When you made your way towards the retreat house for your LASARE1 or LASARE2 along Agno Street, you probably saw this ancient looking temple to your right. With its green roofing and high red gates, it looked quite out of place in the busy street of Fidel Reyes, located in between makeshift houses. Believe it or not, it’s a Taoist church. The Menagerie takes a glimpse at what happens inside this holy temple.

Hidden Temple 1 - Joyce Tseng []

What is Taoism?

As one of the three early religions in China, Taoism has been ingrained in Chinese culture. While many believe that Buddhism and Taoism are one and the same, their fundamental beliefs about life and the universe are contrasting, to say the least. In Buddhism, it is believed that life is full of suffering that is brought about by earthly desires and attachments. It is due to this train of thought that Buddhists believe that in order to find peace, one must leave behind all desire and attachments to the world. It sees the world as a trap filled with lures.

Taoism does not contradict any teachings of Buddhism, but it does paint the world in a different color. Taoism believes that peace can be attained by going with the flow of the natural order of the universe. Suffering is only brought about by going against the laws of the natural balance. It sees the world as a teacher. Only when one understood the lessons of the world, and follows the natural laws that govern it, can one find peace.

Hidden Temple 2 - Joyce Tseng []

Many might assume that the temple along Fidel Reyes is similar to the Fo Guang Shan Mabuhay Temple, the much larger temple along P. Ocampo around Vito Cruz. But Cecil*, a volunteer in the temple, says otherwise. While the former is Buddhist, the Temple of Heaven that you see on your way to the retreat house is for Taoists. Though Cecil says both religions stem from Chinese culture, their beliefs in general have certain differences. “Like the Catholics, [Taoism] worships many saints, while Buddhism only worships one, like the Protestants,” she says.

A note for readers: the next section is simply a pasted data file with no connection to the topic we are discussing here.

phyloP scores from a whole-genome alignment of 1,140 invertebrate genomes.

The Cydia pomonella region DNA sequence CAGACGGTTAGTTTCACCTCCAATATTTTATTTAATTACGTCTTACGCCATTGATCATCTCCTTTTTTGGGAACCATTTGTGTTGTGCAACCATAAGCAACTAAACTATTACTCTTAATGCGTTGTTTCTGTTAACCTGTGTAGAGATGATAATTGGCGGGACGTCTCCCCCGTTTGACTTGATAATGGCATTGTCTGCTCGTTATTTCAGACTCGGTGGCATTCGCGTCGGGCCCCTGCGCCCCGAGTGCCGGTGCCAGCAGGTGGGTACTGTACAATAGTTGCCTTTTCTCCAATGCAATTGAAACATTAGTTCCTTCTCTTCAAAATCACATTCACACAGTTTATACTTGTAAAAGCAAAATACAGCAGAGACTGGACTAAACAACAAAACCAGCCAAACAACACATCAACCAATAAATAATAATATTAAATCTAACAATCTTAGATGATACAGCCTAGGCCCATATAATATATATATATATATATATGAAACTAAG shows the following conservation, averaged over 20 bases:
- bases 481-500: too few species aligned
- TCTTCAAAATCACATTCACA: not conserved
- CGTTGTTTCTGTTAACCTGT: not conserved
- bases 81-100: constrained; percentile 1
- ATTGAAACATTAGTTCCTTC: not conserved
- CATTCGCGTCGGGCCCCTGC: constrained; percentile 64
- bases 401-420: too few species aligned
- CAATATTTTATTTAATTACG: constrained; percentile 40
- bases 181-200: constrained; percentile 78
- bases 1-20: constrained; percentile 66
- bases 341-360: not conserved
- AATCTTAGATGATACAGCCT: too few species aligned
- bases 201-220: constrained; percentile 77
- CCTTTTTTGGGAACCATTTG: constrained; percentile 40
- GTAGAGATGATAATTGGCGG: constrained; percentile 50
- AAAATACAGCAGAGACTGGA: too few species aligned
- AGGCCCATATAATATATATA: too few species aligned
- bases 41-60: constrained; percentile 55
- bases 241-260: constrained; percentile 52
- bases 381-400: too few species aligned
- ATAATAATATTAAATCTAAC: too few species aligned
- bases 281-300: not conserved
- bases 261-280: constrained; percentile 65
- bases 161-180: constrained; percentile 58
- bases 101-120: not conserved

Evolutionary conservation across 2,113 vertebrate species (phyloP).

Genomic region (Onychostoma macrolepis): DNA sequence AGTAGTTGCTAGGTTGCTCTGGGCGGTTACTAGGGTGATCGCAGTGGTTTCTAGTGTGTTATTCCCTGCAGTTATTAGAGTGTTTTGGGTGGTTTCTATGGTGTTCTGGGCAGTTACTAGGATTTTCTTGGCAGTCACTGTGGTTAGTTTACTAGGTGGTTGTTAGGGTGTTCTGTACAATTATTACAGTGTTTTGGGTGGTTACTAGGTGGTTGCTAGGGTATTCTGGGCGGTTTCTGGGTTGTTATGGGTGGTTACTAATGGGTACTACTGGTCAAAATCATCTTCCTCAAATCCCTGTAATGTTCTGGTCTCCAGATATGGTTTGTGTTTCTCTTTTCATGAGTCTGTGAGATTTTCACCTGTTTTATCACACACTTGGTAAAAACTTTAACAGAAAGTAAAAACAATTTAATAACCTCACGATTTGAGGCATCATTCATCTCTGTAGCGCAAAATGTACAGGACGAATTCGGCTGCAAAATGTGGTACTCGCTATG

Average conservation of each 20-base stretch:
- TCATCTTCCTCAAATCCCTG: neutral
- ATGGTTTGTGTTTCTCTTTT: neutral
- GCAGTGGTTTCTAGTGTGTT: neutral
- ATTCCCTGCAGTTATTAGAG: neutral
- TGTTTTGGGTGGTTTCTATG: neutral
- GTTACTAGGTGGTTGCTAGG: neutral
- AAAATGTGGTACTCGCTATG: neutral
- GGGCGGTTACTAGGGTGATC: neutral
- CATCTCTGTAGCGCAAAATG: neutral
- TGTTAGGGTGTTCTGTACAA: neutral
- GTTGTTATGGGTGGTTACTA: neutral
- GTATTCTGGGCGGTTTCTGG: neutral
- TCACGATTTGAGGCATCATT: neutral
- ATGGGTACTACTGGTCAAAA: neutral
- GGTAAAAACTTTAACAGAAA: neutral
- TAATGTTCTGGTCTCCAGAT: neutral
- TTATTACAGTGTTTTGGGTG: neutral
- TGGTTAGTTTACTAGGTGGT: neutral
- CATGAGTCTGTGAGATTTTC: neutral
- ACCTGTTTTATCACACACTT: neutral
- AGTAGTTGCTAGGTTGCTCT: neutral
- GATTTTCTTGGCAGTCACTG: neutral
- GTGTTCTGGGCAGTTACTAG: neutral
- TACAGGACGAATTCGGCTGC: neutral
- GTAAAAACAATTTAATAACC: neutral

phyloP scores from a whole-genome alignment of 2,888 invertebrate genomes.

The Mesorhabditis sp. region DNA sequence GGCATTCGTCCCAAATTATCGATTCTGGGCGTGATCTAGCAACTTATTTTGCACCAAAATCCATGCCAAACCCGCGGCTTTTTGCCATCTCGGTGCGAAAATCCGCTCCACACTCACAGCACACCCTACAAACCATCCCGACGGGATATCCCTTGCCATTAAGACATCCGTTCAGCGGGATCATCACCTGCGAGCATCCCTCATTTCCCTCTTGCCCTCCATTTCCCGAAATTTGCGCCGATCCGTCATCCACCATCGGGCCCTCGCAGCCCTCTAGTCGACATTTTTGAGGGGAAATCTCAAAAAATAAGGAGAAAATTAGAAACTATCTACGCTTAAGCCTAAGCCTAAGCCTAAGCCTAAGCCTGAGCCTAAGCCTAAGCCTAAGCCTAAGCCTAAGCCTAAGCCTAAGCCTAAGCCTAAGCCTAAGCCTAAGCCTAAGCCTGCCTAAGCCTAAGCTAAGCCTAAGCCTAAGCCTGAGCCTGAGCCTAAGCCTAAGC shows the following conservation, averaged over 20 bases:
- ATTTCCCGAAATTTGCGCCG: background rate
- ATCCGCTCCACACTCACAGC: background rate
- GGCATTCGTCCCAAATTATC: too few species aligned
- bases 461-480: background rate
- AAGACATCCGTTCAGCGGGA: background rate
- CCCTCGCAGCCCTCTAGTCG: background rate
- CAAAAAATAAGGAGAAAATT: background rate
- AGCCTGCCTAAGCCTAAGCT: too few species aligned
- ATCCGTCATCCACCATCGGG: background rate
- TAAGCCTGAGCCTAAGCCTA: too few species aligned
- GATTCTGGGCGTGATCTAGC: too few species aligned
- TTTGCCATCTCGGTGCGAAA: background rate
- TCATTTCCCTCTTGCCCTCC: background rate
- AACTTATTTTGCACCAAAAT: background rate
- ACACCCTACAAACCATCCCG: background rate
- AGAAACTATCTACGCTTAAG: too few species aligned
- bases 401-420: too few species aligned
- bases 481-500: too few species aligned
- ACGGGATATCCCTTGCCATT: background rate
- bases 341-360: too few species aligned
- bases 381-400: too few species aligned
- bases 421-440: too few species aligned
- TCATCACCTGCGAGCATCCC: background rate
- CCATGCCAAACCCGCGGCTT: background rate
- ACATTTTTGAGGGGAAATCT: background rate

Cecil shares about the many saints that Taoists practitioners worship. “Each [saint] represents something,” she explains. Each Catholic saint represents a certain facet or need, and the same goes for the saints of Taoists, such as the goddess of seafarers Ma Zu, or the earth god To Ti Gong. Cecil also states that prior to today’s predominantly Buddhist China, the early religion of the Chinese was Taoism.

Oftentimes, Taoist temples are misconceived as Buddhist Temples and vice versa. The overall similar appearance however is credited to the Chinese cultural influence rather than the religious decor. In the early stages of Buddhism’s introduction to China, somewhere around 3rd century B.C., the religion slowly merged with Taoism, primarily because of Buddhist text utilizing many terms in Taoist scriptures during translation. As a result, modern day Buddhism, particularly Chinese Buddhism, is heavily influenced by Taoism, resulting in some Buddhists to be generally Taoist as well.

Hidden Temple 3 - Joyce Tseng []

Who goes there?

You probably thought that the temple was permanently shut down and abandoned, with its red gates always closed and looking as if no one has been going in and out of it. But really, you were probably just there at the wrong time. The temple is open to the volunteers, churchgoers and even the general public starting at 2:30 pm on Wednesdays and Fridays.

The temple wasn’t always there, though. It had only found a home in Fidel Reyes when the Taoists raised enough money to build it. According to the older generations of Taoists, the spirits or the santos was strong in this area, which is why they chose to have it there.

So what happens behind the high red gates? Every Wednesday and Fridays, churchgoers light incense at the altar and pray to the santos. Some pray for a while and leave, but the volunteers stay for longer.

The volunteers make sure the temple is clean and orderly inside and out, and they’re there for anyone who wants to learn more about the temple or Taoism itself. Mila, one of the volunteers there and an active churchgoer as well, says that many Lasallians also come over in the afternoons to visit out of curiosity. Some, however, visit for the purpose of academics, or religion related courses, shares Cecil. “Some [students] do OJT here for 10 hours per person. At the same time, there is always a group na nag-iinterview, nagte-take pictures. I think it’s for their subjects,” she explains.

Whether or not you believe in the tenets of Taoism, the green roofing and high red gates of this interesting structure may be worth paying a visit, if only to admire the different culture present within.

*Names with asterisks (*) are pseudonyms.

Audrey Giongco

By Audrey Giongco

Anthony John Tang

By Anthony John Tang

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